• Permissible disclosures of communication contents. The SCA allows remote computing services or electronic communication services to disclose the contents of a communication in circumstances specifically addressed in 18 U.S.C. § 2702(b).
  • Permissible disclosures of information concerning a subscriber or customer. The SCA allows providers of a remote computing service or electronic communication service to disclose information concerning a subscriber to, or customer of, such service in circumstances specifically addressed in 18 U.S.C. § 2702(c).
  • Court orders, warrants, subpoenas, statutory authorization, or certifications. The SCA has an exception for electronic communication service providers who provide information in response to a legal mandate pursuant to 18 U.S.C. § 2703(e) or 18 U.S.C. § 2702(c)(4).
  • Good faith reliance on legal requests. There is generally no SCA liability for individuals or entities relying in good faith on a court order or law enforcement request for access to stored communications. See 18 U.S.C. § 2707(e).

Consider Potential Liability

Consider the following types of potential liability under the SCA:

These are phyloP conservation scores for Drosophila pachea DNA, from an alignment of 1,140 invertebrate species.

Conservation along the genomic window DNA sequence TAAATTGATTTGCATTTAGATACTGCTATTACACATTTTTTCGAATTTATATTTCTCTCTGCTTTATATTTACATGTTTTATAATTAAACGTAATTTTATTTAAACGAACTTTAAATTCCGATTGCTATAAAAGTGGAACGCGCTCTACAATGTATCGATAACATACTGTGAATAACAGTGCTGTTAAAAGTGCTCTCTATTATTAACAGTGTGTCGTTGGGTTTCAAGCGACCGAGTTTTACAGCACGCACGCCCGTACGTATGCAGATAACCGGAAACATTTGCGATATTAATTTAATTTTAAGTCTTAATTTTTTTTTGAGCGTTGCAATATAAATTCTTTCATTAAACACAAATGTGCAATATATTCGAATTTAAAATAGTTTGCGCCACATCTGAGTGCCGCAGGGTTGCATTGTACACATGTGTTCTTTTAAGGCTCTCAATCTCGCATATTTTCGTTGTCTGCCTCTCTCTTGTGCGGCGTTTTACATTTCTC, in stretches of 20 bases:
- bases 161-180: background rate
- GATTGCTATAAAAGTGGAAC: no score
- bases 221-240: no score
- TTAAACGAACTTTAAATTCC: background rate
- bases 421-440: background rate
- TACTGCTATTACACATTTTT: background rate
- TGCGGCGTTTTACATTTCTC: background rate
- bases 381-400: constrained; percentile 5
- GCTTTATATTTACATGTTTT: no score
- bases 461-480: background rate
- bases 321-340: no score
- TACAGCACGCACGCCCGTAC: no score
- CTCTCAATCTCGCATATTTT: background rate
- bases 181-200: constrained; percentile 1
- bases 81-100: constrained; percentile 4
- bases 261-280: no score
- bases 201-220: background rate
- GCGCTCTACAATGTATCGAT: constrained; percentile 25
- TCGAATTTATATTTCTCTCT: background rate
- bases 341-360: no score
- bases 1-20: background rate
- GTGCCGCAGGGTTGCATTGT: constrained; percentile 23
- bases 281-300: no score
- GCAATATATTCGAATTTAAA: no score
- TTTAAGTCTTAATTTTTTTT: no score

• Civil remedies.A civil plaintiff can recover:
    • Actual/statutory damages.A civil plaintiff can recover either actual or statutory damages. See 18 U.S.C. § 2707.
      • Note that some courts hold that plaintiffs must prove at least some actual damage to recover statutory damages. See, e.g., Van Alstyne v. Elec. Scriptorium, Ltd., 560 F.3d 199, 206 (4th Cir. 2009).
    • Punitive damages. The SCA provides for punitive damages. See 18 U.S.C. § 2707.
  • Aiding/abetting liability. Courts have held that the SCA does not impose civil liability under an aiding and abetting theory. See, e.g., Council on American–Islamic Rels. Action Network, Inc. v. Gaubatz, 891 F. Supp. 2d 13, 26–27 (D.D.C. 2012).
  • Criminal liability. The SCA also includes potential criminal liability for violations of its provisions. See 18 U.S.C. § 2707.

Research Other Potentially Applicable Laws

The following laws may also be applicable:

  • ✔ The Wiretap Act, 18 U.S.C. § 2510 et seq.
  • ✔ The Computer Fraud and Abuse Act (CFAA), 18 U.S.C. § 1030. For information on the CFAA, see Cybersecurity Measures to Protect Employers’ Confidential Information and Trade Secrets and Counterclaims or Separate Lawsuits against Plaintiff Employees.
  • ✔ The Pen Register Act, 18 U.S.C. § 3121 et seq.
  • ✔ The Cybersecurity Act of 2015, 6 U.S.C. § 1501 et seq.
  • ✔ State tort laws concerning privacy

Checklist provided by Michael E. Lackey and Oral D. Pottinger at Mayer Brown LLP

To find this article in Lexis Practice Advisor, follow this research path:

RESEARCH PATH: Labor & Employment > Employment Policies > Company Property and Electronic Information > Checklists

Related Content

For more information on the Wiretap Act and the SCA, see


RESEARCH PATH: Labor & Employment > Employment Policies > Company Property and Electronic Information > Practice Notes

For more information on the ECPA, see


RESEARCH PATH: Labor & Employment > Employment Policies > Company Property and Electronic Information > Checklists